Susan Lewis

Arts & Culture Reporter

Susan is an arts and culture reporter for WRTI. She contributes Arts Desk features, and weekly intermission interviews for The Philadelphia Orchestra in Concert broadcast series on WRTI with host Gregg Whiteside.

She is also a freelance essayist, journalist, and speechwriter who has written about Philadelphia for Insight Guides and Greater Philadelphia Tourism Marketing Corporation's Culture Files.  A former columnist for Philadelphia Magazine, she is the author of Reinventing Ourselves after Motherhood and a book of essays. Her work has appeared in The Philadelphia Inquirer, Child Magazine, Parents Magazine, Reader's Digest and Ladies' Home Journal (Parents Digest).

Born and raised in Philadelphia, Susan is also a lawyer, with a B.A. in Philosophy from Trinity College, Connecticut, and a J.D. from New York University School of Law. She has practiced law in New York City and taught entertainment law at Rutgers Law School in Camden.

Ways To Connect

Classical and Latin American music are flourishing in North Wales, PA, where professional chamber musicians share their music and culture with students from near and far. WRTI’s Susan Lewis has more on the Community Arts Network called ArCoNet – which this week is hosting its annual Dali Quartet International Music Festival.

In 1874, a Methodist preacher and a businessman founded Chautauqua Institution in southwestern New York to train Sunday School teachers and provide adult education. Today, as WRTI’s Susan Lewis reports, Chautauqua’s many offerings include lectures by high-profile speakers, and a panoply of art and music events – all in a disarmingly informal lakeside setting. 

Radio Script: 

Rick Echelmeyer, photographer / The Barnes Foundation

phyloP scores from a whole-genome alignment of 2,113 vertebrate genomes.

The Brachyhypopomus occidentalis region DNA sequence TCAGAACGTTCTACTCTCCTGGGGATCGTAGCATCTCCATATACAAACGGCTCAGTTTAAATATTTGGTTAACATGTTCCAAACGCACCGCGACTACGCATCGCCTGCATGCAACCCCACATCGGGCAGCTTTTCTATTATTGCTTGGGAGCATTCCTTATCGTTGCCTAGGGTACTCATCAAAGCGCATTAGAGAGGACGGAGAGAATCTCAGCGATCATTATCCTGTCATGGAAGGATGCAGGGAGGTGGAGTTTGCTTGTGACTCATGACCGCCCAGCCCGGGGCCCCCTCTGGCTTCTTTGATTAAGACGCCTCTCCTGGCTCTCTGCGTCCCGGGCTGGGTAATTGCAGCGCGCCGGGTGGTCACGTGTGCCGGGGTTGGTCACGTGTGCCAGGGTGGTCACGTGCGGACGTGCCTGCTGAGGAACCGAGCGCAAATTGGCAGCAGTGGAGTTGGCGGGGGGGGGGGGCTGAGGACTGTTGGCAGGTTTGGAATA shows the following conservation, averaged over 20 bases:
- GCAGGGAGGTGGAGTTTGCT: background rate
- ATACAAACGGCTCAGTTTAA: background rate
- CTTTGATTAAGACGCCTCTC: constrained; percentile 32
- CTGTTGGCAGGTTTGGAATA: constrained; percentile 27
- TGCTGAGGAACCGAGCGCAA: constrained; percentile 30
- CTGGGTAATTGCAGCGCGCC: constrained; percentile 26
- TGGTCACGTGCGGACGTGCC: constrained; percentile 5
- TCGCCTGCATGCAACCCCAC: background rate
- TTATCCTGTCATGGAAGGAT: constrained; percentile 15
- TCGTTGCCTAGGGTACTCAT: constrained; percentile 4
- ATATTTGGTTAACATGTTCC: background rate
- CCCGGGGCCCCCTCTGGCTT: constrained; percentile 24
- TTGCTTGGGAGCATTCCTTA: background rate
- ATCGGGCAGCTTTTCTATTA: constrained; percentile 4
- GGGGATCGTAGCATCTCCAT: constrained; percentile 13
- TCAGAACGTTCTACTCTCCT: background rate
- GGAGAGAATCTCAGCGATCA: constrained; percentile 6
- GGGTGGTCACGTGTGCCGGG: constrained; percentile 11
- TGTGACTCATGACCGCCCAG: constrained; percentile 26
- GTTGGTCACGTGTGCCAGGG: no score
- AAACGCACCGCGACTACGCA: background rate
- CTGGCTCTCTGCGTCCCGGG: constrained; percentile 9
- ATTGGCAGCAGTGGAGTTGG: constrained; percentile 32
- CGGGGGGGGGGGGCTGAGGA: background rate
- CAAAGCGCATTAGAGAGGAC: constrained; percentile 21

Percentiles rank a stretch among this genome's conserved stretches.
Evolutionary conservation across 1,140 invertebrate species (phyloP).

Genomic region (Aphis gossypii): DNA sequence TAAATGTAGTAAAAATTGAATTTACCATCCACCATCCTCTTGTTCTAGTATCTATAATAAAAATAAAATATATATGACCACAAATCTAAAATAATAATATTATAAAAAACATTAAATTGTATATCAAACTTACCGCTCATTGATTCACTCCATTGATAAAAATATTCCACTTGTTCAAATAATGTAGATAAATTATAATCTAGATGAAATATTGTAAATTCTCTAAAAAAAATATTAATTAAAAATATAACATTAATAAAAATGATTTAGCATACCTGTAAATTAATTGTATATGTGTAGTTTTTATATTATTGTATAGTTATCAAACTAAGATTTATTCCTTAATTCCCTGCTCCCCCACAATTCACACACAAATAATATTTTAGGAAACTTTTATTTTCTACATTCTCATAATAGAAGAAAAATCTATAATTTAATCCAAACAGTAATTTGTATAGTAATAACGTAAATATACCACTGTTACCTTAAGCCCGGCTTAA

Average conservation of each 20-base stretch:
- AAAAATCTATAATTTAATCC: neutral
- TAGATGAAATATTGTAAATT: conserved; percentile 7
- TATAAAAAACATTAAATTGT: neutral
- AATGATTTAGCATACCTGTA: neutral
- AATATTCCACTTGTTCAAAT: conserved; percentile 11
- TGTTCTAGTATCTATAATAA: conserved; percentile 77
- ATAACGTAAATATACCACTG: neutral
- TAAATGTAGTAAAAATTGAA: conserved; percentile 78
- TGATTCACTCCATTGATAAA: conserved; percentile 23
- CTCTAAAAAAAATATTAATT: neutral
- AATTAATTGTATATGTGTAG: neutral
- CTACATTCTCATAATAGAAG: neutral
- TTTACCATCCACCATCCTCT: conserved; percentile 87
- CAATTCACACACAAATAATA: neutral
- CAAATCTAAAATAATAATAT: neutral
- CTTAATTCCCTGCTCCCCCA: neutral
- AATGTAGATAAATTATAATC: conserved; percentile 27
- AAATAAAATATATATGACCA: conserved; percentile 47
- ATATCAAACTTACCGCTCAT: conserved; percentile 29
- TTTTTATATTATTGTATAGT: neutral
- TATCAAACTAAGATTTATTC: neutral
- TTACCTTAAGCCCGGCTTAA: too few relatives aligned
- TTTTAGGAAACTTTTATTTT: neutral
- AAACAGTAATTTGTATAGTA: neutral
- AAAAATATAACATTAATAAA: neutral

The Barnes Foundation in Philadelphia displays its art exactly the way it was shown in Albert C. Barnes’ mansion in Merion. As WRTI’s Susan Lewis reports, three visual artists respond to the idiosyncratic ensembles of Impressionist masters, African art, metalwork, furniture, and more.

In the first part of the 20th century, live music accompanied the otherwise silent movies. As WRTI’s Susan Lewis reports, today, concerts that pair projections of popular films, such as The Lord of the Rings, with live performances of their scores, showcase the music and the imagery in a whole new light.

Although Russian pianist, composer and conductor Sergei Rachmaninoff became an international star, his first symphony was considered a failure when it premiered in 1897, and was not performed again during the composer’s lifetime. As WRTI’s Susan Lewis reports, today it’s regarded much differently. 

On Sunday, July 25th at 1 pm on WRTI, listen to a re-broadcast of The Philadelphia Orchestra performing Rachmaninoff's Symphony No. 1 in 2014.

The Faure Requiem – with full orchestra, choir, and soloists - premiered on July 12, 1900. As WRTI’s Susan Lewis reports, it was not a typical requiem, nor was it the first incarnation of the work. 

Radio script:

Susan Lewis: The Faure Requiem, known to us today, had its first performance at a World’s Fair, the Paris Exposition of 1900. Also, its not the original version.

Richard Strauss’ Alpine Symphony is, on one level, a musical description of nature. But as WRTI’s Susan Lewis reports, the accessible music belies a greater meaning.

Based on a boyhood experience getting caught in a storm hiking in the Alps, the idea for An Alpine Symphony germinated for years in Strauss’s mind.  It wasn’t until after Gustav Mahler died, that he determined to finish the work, which he regarded as a tribute to his fellow composer.

Twentieth-century Russian composer Dmitri Shostakovich composed much of his work under the shadow of political oppression. As WRTI’s Susan Lewis reports, today, his music and his personal story continue to inspire a new generation.

On Sunday, July 12 at 1 pm on WRTI, Lisa Batiashvili performs Shostakovich's Violin Concerto No. 1 on The Philadelphia Orchestra in Concert broadcast. Details here.

Among the hundreds of outdoor sculptures that dot Philadelphia’s urban landscape are three classical music masters. But they're not where you might expect to find them.

Cliff Waatt

At the age of 8, violinist Sarah Chang was featured as soloist with the New York Philharmonic. Soon afterwards, she played with The Philadelphia Orchestra. Today, she has a full career playing with orchestras all over the world. WRTI’s Susan Lewis profiles this busy artist, who still calls the Philadelphia area home.


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